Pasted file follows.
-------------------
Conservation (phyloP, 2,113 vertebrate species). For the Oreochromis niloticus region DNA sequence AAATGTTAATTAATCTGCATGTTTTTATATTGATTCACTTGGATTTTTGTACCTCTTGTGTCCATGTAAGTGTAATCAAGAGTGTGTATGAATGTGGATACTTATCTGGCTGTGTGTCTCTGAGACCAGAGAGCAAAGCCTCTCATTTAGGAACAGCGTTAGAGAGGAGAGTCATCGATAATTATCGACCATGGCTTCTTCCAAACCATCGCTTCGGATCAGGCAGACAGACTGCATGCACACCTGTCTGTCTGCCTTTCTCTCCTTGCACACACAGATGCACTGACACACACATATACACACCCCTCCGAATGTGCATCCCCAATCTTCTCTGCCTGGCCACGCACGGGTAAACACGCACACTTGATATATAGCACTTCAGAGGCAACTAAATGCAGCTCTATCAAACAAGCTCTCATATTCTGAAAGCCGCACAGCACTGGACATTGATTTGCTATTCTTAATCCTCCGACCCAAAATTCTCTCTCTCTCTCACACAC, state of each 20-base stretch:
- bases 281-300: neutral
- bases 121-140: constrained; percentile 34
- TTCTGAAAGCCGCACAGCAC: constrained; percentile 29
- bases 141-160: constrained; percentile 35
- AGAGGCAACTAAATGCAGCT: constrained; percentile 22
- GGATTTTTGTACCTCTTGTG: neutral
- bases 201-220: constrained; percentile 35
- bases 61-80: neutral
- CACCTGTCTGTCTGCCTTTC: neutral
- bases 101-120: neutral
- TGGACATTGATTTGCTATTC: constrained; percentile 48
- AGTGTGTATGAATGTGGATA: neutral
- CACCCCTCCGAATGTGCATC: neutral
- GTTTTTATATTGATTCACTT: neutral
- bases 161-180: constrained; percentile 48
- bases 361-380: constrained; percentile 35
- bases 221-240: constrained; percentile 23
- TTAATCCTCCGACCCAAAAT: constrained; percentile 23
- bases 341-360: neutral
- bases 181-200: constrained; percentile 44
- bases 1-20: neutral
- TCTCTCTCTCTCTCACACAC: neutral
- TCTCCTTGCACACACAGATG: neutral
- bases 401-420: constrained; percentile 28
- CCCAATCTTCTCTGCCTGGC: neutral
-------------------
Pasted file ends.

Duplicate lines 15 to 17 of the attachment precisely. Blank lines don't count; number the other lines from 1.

- GTTTTTATATTGATTCACTT: neutral
- bases 161-180: constrained; percentile 48
- bases 361-380: constrained; percentile 35